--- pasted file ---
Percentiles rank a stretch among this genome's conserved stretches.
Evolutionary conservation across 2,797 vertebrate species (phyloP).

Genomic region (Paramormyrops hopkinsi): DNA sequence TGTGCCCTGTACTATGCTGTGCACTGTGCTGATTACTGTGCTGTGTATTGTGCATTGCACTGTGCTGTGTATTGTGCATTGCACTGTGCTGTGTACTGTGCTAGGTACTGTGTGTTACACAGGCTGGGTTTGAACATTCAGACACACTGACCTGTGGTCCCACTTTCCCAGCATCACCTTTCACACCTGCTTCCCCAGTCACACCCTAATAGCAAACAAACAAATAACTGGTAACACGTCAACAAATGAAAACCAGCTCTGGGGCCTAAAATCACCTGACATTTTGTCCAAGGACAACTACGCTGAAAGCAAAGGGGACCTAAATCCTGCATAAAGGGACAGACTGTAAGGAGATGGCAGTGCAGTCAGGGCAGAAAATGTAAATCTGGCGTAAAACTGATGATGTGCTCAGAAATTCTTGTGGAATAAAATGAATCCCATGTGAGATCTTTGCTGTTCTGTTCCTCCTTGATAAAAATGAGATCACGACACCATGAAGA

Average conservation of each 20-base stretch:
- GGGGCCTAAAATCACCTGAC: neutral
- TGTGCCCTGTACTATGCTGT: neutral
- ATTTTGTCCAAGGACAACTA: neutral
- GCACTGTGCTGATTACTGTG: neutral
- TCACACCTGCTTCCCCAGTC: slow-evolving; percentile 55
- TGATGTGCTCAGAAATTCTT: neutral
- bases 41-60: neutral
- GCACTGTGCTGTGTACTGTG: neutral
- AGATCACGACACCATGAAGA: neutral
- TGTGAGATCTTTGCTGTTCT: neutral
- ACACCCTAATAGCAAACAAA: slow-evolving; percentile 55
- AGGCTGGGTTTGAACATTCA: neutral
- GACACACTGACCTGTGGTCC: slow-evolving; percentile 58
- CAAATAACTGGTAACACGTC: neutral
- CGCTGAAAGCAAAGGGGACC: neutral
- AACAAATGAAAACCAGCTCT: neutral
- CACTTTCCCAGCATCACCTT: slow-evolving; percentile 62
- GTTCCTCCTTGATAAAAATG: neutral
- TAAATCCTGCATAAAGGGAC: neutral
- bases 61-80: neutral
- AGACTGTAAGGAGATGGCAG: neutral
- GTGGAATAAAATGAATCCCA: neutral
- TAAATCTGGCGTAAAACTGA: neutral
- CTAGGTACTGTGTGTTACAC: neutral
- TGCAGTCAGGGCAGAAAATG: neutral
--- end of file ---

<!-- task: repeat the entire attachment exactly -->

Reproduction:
Percentiles rank a stretch among this genome's conserved stretches.
Evolutionary conservation across 2,797 vertebrate species (phyloP).

Genomic region (Paramormyrops hopkinsi): DNA sequence TGTGCCCTGTACTATGCTGTGCACTGTGCTGATTACTGTGCTGTGTATTGTGCATTGCACTGTGCTGTGTATTGTGCATTGCACTGTGCTGTGTACTGTGCTAGGTACTGTGTGTTACACAGGCTGGGTTTGAACATTCAGACACACTGACCTGTGGTCCCACTTTCCCAGCATCACCTTTCACACCTGCTTCCCCAGTCACACCCTAATAGCAAACAAACAAATAACTGGTAACACGTCAACAAATGAAAACCAGCTCTGGGGCCTAAAATCACCTGACATTTTGTCCAAGGACAACTACGCTGAAAGCAAAGGGGACCTAAATCCTGCATAAAGGGACAGACTGTAAGGAGATGGCAGTGCAGTCAGGGCAGAAAATGTAAATCTGGCGTAAAACTGATGATGTGCTCAGAAATTCTTGTGGAATAAAATGAATCCCATGTGAGATCTTTGCTGTTCTGTTCCTCCTTGATAAAAATGAGATCACGACACCATGAAGA

Average conservation of each 20-base stretch:
- GGGGCCTAAAATCACCTGAC: neutral
- TGTGCCCTGTACTATGCTGT: neutral
- ATTTTGTCCAAGGACAACTA: neutral
- GCACTGTGCTGATTACTGTG: neutral
- TCACACCTGCTTCCCCAGTC: slow-evolving; percentile 55
- TGATGTGCTCAGAAATTCTT: neutral
- bases 41-60: neutral
- GCACTGTGCTGTGTACTGTG: neutral
- AGATCACGACACCATGAAGA: neutral
- TGTGAGATCTTTGCTGTTCT: neutral
- ACACCCTAATAGCAAACAAA: slow-evolving; percentile 55
- AGGCTGGGTTTGAACATTCA: neutral
- GACACACTGACCTGTGGTCC: slow-evolving; percentile 58
- CAAATAACTGGTAACACGTC: neutral
- CGCTGAAAGCAAAGGGGACC: neutral
- AACAAATGAAAACCAGCTCT: neutral
- CACTTTCCCAGCATCACCTT: slow-evolving; percentile 62
- GTTCCTCCTTGATAAAAATG: neutral
- TAAATCCTGCATAAAGGGAC: neutral
- bases 61-80: neutral
- AGACTGTAAGGAGATGGCAG: neutral
- GTGGAATAAAATGAATCCCA: neutral
- TAAATCTGGCGTAAAACTGA: neutral
- CTAGGTACTGTGTGTTACAC: neutral
- TGCAGTCAGGGCAGAAAATG: neutral